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Bible verses about Holiness, Pursuing
(From Forerunner Commentary)

Ecclesiastes 3:1-8  (Go to this verse :: Verse pop-up)

In Ecclesiastes 3, Solomon lists a series of activities, showing that there are times when one should be done and another not done. However, is there ever a time when we should not be holy? Can we at times throw "caution to the wind" and behave any way we desire? Are we allowed to "let our hair down" for short periods in terms of our conduct and witness? Is it allowable to forget for a time our duties to God and man or our goal of being in the Kingdom of God? Can we occasionally take a vacation from our labors to become holy and evermore in Christ's image?

These questions touch all of us regardless of gender, age, ethnicity, position, or years in the church. Holiness must concern us whether we are rich or poor, learned or uneducated, young or old. There is not only no time when one should be unconcerned about holiness, but there is no person, no matter who he or she is, who should be unconcerned about it.

David, in Psalm 10:4, observes a difference between the righteous and wicked: "The wicked in his proud countenance does not seek God; God is in none of his thoughts." We live in a busy and alluring world. Admittedly, there are numerous distractions, each with its attendant pressures, assaulting us from every angle. We must make choices to control the use of our time, and we must never allow God and holiness to slip from the overall highest priority.

John W. Ritenbaugh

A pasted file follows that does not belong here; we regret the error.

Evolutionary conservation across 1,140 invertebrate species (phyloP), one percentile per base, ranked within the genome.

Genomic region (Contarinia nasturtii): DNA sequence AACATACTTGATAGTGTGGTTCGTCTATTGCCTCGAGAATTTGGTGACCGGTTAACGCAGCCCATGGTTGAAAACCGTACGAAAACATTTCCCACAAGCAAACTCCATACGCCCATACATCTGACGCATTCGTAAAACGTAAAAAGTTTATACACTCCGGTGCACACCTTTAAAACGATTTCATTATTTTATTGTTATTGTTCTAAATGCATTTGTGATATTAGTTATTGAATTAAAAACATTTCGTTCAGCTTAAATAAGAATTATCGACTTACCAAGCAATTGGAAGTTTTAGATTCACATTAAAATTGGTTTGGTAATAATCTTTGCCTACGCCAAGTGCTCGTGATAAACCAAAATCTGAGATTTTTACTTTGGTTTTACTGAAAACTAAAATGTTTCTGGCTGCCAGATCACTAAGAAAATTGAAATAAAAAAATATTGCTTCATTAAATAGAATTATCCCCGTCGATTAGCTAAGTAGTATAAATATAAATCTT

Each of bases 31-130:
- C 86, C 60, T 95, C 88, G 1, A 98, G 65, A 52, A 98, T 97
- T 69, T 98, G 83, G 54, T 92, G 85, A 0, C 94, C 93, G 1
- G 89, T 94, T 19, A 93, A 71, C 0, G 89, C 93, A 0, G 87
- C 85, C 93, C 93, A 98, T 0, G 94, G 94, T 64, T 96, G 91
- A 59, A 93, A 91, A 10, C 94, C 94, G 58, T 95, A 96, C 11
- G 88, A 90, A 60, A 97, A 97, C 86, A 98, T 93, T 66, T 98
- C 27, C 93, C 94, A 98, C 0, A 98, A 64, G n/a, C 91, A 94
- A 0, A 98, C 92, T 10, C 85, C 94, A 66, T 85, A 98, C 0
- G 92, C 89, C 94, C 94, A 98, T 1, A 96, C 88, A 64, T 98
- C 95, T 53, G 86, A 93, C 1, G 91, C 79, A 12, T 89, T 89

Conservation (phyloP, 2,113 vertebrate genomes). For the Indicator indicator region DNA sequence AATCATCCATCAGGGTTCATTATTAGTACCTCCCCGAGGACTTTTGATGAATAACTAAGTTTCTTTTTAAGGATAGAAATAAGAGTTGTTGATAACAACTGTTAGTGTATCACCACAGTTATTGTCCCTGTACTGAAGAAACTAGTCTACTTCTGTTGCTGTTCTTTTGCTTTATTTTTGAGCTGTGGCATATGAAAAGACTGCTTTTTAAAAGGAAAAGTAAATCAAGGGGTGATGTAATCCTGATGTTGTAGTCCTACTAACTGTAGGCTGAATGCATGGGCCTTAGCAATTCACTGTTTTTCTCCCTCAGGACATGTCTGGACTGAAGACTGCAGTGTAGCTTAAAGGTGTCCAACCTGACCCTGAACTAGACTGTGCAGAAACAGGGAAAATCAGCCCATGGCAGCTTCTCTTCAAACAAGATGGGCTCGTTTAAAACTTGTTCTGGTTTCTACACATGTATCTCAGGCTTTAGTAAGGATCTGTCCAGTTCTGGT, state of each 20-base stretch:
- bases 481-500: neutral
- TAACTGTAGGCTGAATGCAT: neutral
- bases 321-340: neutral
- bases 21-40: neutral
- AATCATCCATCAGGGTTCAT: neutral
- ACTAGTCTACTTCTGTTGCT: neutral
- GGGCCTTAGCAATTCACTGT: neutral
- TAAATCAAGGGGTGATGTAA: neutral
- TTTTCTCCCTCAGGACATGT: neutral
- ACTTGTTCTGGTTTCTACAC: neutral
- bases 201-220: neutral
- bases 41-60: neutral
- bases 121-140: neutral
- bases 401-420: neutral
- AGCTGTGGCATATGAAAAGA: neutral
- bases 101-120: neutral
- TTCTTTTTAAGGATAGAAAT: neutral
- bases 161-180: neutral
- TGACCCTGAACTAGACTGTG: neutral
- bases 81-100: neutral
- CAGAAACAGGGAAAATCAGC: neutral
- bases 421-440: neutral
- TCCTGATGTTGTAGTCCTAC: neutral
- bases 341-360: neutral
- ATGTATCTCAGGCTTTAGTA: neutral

Is the Christian Required To Do Works? (Part Six)


 

2 Corinthians 7:1  (Go to this verse :: Verse pop-up)

This helps us to understand what holiness is. It is the opposite of the filthiness of the flesh and spirit, a transcendent cleanliness, a transcendent purity of heart and spirit. It is what God is—God is transcendent. He is otherly. There is no one like Him, yet He wants all to be like Him. Life, then, becomes a journey toward holiness.

John W. Ritenbaugh
What Is Prayer?


 

Ephesians 1:4  (Go to this verse :: Verse pop-up)

We have been invited to be holy—to be holy as God is holy—to be without blame before Him in love.

John W. Ritenbaugh
Unity (Part 6): Ephesians 4 (C)


 

Ephesians 1:4  (Go to this verse :: Verse pop-up)

God says that we have been called to be holy and without blame before Him. One could also say we have been called to be sanctified. Becoming holy is sanctification. Sanctification is just a fancy term that means "becoming holy," which is growing in the grace and knowledge of Jesus Christ. It implies overcoming. We might avoid a word like "sanctification" because it is not part of our normal vocabulary, but all it means is "to become holy."

Paul says in Hebrews 12:14 that "without [holiness] no one will see the Lord." This is serious stuff! We have been invited—called—to become holy.

John W. Ritenbaugh
Unity (Part 6): Ephesians 4 (C)


 

Ephesians 2:19  (Go to this verse :: Verse pop-up)

He is gathering everybody into the household of God, and we are forerunners in the process He is working out.